Hauch by Rebecca Saunders explores the quietest timbral nuances of the highest register of the two lowest violin strings, revealing the fragile voices contained within them. Saunders considers silence the main canvas of the work: each of the piece’s eight sections appears from and disappears into the silence, and each section reveals fragments of the traces of a developing two-part melody. The player’s left hand navigates mostly in the highest positions, often in close proximity to the bow towards the end of the fingerboard, creating an especially delicate relationship between intentions, actions, and outcome. In the performance notes Saunders hints that this tactile conception was the impetus for her imagination, insisting that attention should be paid to “the slightest differentiation of touch on the string; the expansion of the muscles between the shoulder blades.”
With its scordatura, intricate nested and interlaced repetitions, and various distortions and multiphonics, playing Liza Lim’s The Su Song Star Map makes me believe that sound is a gateway to the spacetime continuum. Constantly putting into intimate conversation the rolling depths and darknesses of the low register with harmonics and multiphonics, Lim, inspired by the 11th century star maps, creates a richness of timbres with which she builds a complex sound architecture of the universe. For anyone who wonders how shimmering starlight traveling through vast darkness sounds, The Su Song Star Map offers one possible answer.
The bursting energy that opens Evan Johnson’s Wolke über Bäumen [Clouds above the Trees] captures one’s attention instantly, but it is the following sudden change to subtle breath and mist-like material that really draws me into the piece. Johnson couples a modern violin with gut strings and a baroque bow. This unconventional setup is further destabilised through detuned strings, which are then further altered during the performance. Two layers stand out: chaotic and extremely densely ornamented fragments, and starkly sparse, slow glissando passages. There is a particularly tactile element to the sound, especially in the glissandi, whose extreme quiet allows for the sound of the performer’s fingertips gliding over the roughness of the gut strings to become audible. As the piece unfolds, the slow, quiet passages and silences become shorter, and the energetic—yet still mostly pianissimo—fragments come closer together, delivering a firework of explosive silence.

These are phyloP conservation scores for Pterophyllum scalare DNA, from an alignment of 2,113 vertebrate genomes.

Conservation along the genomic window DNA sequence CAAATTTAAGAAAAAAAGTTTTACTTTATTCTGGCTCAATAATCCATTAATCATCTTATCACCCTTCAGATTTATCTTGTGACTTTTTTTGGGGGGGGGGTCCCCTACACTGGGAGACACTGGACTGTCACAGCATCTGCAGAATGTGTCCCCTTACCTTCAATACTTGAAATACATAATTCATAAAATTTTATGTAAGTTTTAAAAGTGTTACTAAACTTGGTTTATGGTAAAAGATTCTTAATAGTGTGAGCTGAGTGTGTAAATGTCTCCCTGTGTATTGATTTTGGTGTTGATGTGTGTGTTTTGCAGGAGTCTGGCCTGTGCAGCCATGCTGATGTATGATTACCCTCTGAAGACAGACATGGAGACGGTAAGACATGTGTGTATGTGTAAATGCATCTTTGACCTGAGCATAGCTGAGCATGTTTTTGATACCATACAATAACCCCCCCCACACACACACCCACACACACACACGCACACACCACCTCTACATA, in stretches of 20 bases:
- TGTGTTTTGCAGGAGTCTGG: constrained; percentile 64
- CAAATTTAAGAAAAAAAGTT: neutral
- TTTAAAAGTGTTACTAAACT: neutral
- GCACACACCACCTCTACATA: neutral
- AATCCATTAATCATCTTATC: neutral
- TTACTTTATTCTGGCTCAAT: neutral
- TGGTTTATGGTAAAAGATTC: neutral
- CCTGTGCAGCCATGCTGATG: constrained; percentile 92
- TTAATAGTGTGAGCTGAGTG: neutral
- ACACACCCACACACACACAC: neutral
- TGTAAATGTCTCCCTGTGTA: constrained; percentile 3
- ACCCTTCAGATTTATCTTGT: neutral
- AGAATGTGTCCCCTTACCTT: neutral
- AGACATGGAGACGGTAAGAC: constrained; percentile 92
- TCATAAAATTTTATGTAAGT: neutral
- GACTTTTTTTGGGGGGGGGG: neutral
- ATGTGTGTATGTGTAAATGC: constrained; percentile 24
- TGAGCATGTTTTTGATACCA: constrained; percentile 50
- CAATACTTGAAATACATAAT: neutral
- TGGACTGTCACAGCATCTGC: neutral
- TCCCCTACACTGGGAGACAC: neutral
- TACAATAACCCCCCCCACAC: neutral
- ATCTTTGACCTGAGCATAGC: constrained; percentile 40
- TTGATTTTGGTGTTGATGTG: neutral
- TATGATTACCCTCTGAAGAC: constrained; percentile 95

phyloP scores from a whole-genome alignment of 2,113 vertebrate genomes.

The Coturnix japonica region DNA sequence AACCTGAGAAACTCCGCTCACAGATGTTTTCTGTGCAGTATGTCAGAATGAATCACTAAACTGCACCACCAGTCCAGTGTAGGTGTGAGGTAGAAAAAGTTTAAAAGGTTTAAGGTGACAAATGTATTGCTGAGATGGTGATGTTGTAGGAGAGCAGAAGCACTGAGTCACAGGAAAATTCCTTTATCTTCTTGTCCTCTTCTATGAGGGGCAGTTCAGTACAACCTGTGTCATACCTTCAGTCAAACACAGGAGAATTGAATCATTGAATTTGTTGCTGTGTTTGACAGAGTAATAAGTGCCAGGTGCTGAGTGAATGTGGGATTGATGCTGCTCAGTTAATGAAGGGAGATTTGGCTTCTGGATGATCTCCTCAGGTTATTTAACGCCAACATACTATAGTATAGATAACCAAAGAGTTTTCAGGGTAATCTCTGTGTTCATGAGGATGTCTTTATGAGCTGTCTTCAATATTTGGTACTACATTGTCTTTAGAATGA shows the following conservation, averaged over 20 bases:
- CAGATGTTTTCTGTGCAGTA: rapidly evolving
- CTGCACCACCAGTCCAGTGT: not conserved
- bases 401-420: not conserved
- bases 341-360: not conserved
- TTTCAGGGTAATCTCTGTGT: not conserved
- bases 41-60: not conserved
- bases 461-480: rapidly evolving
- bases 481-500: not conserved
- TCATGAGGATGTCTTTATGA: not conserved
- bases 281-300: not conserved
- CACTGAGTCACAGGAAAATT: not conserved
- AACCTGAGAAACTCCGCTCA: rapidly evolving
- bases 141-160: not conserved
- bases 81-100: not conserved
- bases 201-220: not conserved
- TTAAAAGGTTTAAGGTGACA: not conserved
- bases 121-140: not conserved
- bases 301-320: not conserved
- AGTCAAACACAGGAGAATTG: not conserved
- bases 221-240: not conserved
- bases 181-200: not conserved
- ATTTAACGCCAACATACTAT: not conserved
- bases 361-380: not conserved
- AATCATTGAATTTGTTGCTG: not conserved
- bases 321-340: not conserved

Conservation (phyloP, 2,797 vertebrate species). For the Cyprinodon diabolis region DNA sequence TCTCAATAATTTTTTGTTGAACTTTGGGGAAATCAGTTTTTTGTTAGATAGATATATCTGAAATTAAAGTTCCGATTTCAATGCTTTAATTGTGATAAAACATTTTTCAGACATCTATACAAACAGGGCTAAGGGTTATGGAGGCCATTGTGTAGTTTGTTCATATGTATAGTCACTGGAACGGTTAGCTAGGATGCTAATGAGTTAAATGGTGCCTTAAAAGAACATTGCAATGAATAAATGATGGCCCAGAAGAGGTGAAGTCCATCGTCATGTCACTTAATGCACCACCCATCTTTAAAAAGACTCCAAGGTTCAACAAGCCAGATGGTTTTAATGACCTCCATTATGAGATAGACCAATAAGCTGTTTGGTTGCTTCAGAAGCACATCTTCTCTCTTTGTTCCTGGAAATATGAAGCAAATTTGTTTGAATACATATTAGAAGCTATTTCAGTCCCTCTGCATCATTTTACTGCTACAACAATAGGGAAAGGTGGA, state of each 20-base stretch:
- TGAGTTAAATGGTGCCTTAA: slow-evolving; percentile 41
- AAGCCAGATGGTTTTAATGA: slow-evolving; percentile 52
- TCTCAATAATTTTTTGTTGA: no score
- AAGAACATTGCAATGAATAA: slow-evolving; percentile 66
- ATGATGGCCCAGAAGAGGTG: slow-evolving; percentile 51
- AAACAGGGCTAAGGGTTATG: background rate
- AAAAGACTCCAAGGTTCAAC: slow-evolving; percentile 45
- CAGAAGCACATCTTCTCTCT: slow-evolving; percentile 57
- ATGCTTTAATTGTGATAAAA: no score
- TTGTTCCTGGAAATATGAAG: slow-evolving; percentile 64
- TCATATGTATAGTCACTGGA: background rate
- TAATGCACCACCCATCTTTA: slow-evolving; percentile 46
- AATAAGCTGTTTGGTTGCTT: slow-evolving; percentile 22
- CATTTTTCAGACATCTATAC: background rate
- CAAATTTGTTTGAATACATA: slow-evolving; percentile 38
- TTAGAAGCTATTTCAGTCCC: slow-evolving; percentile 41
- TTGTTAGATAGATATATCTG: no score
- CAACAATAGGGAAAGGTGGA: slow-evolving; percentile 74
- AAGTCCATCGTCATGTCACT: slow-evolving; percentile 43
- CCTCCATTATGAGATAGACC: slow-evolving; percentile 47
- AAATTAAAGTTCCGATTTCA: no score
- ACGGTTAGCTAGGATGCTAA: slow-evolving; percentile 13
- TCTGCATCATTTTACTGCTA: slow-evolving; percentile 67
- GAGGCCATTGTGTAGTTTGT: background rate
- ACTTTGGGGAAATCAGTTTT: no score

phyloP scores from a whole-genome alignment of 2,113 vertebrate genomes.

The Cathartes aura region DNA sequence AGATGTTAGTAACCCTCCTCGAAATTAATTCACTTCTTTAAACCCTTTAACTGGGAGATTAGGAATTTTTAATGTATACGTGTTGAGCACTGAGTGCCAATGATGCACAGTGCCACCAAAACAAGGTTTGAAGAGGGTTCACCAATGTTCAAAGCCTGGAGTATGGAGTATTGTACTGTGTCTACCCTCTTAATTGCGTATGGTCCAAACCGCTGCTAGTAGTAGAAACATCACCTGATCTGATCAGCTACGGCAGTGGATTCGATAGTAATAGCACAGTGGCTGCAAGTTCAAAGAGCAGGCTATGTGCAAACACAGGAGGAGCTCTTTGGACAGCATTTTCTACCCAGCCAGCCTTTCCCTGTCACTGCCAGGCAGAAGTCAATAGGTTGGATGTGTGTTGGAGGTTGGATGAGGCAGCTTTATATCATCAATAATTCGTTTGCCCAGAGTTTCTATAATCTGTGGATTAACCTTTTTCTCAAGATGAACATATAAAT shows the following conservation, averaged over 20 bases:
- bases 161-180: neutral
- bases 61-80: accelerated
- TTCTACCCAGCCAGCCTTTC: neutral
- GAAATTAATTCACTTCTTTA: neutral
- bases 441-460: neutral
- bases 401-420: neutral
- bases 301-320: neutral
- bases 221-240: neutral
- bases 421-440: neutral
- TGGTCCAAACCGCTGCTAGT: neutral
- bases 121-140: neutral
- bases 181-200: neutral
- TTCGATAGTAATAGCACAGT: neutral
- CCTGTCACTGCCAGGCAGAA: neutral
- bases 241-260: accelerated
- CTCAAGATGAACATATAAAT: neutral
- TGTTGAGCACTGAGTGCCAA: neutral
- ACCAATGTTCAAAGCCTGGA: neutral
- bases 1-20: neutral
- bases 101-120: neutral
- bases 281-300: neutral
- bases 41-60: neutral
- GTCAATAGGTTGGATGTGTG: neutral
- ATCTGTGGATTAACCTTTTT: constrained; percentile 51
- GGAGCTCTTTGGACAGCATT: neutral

Cathy Milliken’s Crie for solo violin and voice is a sensitive, turbulent and defiant piece. Milliken draws her inspiration from the life, work, and tragic fate of Maltese journalist Daphne Caruana Galizia. The long arch of the piece develops through shorter sections employing different densities of repetition of fragments of a motive. In four instances this arch is interrupted, during which the performer is invited to repeat any sound they remember from what they have already played. Sound abundant with harmonics, multiphonics, and grain complements the sounds of the open strings, and the performer’s own voice surfaces in and out of this sound palette, pleading for awareness for those who have been silenced or who are voiceless. These cries are not tears of surrender, but rather the breath that emerges as their courage begins to awaken.
With its approach to notation, Aaron Cassidy’s The Crutch of Memory—which can be performed on any non-fretted, bowed stringed instrument—is moulded to the performer’s physique. The material here is physical movement: a continuous gliding motion of the left hand over the fingerboard in various changeable finger spacings is combined with a wide range of intensities and energies of the movement of the right hand, creating a situation in which the sonic outcome results from the physical characteristics of the hands of the player. The piece also invites the performer to develop their own re-tuning of the instrument, which inspired me to explore possibilities for widening the range of the violin. In this recording, I have retuned the instrument following the guidance from the score, but I have additionally restrung the violin, combining regular E, A, and G strings with an octave-low D string, thus keeping the high register while expanding its low register.
— Dejana Sekulić